Remote Culture Tools and Strategies
While mindset and soft skills provide the foundational culture bedrock across all distributed companies, savvy leaders also incorporate supportive tech and engagement strategies:
Virtual Water Coolers
Digital spaces for casual hangouts and social connections outside formal meetings build relationships and reinforce inclusion. Popular options include Donut for randomized 1:1 coffee chats, Gather for more group interactions, and team channels within enterprise community apps like Slack or Microsoft Teams.
Virtual Team Building
Specialized platforms facilitate fun team-building activities digitally. Options like Teamhood, Aisle, Baam, or fellow.the app offers built-in icebreakers alongside sharing; help align priorities while profiles and activity update to increase visibility across locations. Dashboards plotting individual and collective progress toward Objectives and key Results make output transparent. Public kudos channels facilitate recognition.
Surveys and Analytics
Platforms like Culture Amp, Peakon, and Officevibe offer templatized remote work surveys alongside advanced sentiment analysis for a nuanced picture of evolving team dynamics. Leaders can quickly identify changes needed proactively. Many integrate with Slack etc. to simplify delivery.
Short, personalized video updates, bring warmth while respecting flexible work patterns. Loom makes it easy to record short screen capture walkthroughs and reactions. Async video conversations happen via platforms like Stars, Allowing people to respond in kind when convenient.
Purpose-built tools strengthen remote work culture foundations. Select solutions aligning with your people priorities and integrate broadly into existing workflows for seamless adoption.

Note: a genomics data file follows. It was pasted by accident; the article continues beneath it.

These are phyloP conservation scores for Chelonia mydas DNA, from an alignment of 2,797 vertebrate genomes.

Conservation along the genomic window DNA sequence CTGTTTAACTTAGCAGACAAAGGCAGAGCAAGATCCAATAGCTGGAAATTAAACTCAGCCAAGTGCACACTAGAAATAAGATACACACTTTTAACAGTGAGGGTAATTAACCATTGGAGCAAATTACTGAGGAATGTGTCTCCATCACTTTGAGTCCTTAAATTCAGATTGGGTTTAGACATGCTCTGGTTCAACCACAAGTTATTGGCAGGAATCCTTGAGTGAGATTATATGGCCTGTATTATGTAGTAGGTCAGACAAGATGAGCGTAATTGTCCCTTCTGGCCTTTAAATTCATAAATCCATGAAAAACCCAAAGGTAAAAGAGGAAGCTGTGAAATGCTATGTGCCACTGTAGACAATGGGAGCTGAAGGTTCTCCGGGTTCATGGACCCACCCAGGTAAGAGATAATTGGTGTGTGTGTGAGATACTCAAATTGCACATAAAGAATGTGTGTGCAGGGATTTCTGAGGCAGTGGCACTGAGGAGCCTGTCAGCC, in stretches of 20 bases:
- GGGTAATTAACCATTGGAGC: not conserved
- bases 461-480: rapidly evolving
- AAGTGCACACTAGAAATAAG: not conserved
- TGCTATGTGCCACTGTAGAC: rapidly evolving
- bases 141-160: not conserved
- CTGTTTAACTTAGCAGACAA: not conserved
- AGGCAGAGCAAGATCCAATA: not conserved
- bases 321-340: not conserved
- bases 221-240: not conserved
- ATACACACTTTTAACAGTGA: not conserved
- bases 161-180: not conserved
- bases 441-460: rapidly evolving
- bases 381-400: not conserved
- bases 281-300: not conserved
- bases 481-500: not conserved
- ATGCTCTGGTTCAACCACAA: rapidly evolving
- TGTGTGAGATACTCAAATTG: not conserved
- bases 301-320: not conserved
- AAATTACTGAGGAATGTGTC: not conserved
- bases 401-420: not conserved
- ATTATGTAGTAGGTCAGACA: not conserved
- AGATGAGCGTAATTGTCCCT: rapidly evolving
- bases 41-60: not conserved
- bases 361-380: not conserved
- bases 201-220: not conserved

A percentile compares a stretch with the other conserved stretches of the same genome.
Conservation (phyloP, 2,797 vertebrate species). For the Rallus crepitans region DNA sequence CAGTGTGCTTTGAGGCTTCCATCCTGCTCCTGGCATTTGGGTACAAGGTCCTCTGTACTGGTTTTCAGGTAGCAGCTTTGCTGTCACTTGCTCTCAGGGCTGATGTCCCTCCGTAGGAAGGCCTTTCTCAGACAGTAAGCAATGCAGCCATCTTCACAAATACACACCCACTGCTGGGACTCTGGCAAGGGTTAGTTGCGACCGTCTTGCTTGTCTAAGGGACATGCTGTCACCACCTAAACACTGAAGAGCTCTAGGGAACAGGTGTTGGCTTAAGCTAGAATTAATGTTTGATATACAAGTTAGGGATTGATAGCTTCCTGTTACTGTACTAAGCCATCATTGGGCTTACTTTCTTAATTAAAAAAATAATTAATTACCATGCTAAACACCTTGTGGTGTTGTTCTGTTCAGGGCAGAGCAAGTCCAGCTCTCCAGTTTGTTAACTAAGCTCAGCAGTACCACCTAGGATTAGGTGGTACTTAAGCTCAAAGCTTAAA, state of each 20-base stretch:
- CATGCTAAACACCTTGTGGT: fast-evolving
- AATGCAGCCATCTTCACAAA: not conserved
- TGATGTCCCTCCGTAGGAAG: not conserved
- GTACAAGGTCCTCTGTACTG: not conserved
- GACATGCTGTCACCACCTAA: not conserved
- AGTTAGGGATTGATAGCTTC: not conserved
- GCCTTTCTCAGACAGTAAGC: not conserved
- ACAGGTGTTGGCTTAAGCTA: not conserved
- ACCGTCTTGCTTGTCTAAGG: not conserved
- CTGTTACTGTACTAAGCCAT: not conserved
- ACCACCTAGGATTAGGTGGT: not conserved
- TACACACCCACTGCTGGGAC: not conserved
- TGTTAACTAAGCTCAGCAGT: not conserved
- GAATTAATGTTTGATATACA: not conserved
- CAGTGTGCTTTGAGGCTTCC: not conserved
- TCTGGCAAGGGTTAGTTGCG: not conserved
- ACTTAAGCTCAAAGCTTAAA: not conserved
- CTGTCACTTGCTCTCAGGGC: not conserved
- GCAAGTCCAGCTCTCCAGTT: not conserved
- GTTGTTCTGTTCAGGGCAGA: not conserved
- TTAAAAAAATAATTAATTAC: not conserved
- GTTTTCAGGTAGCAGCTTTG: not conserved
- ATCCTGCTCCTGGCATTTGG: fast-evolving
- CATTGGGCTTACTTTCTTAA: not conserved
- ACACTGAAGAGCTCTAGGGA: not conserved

The key to managing productive distributed teams lies in hiring the right people and then providing the clarity, development opportunities, resources, and psychological safety for them to put their best selves forward. The rest takes care of itself.
Maintaining Momentum Over Time
Transitioning to flexible location work involves much more than just giving employees laptops and letting them work from home. To compete and thrive in the era of distributed teams, you need to proactively nurture company culture with the intention of approaching any other business priority. The frameworks above explore key areas to focus on, from establishing trust and connection to enabling collaboration and engagement.
While structure helps set the stage, evolution requires regularly taking the pulse and realigning programs with emerging needs. Distribute quick remote culture health check surveys on a quarterly or bi-annual basis. Track trends over time segmented by tenure, role, and location. Follow up with focus groups when you uncover areas needing tweaking.
Continue modernizing policies balancing business priorities, employee well-being, and lessons from global events. Maintain an openness to keep adapting as the future of work continues to change at pace. By upholding remote culture as a long-term priority instead of a one-off fix, your distributed or hybrid workforce will flourish for years to come.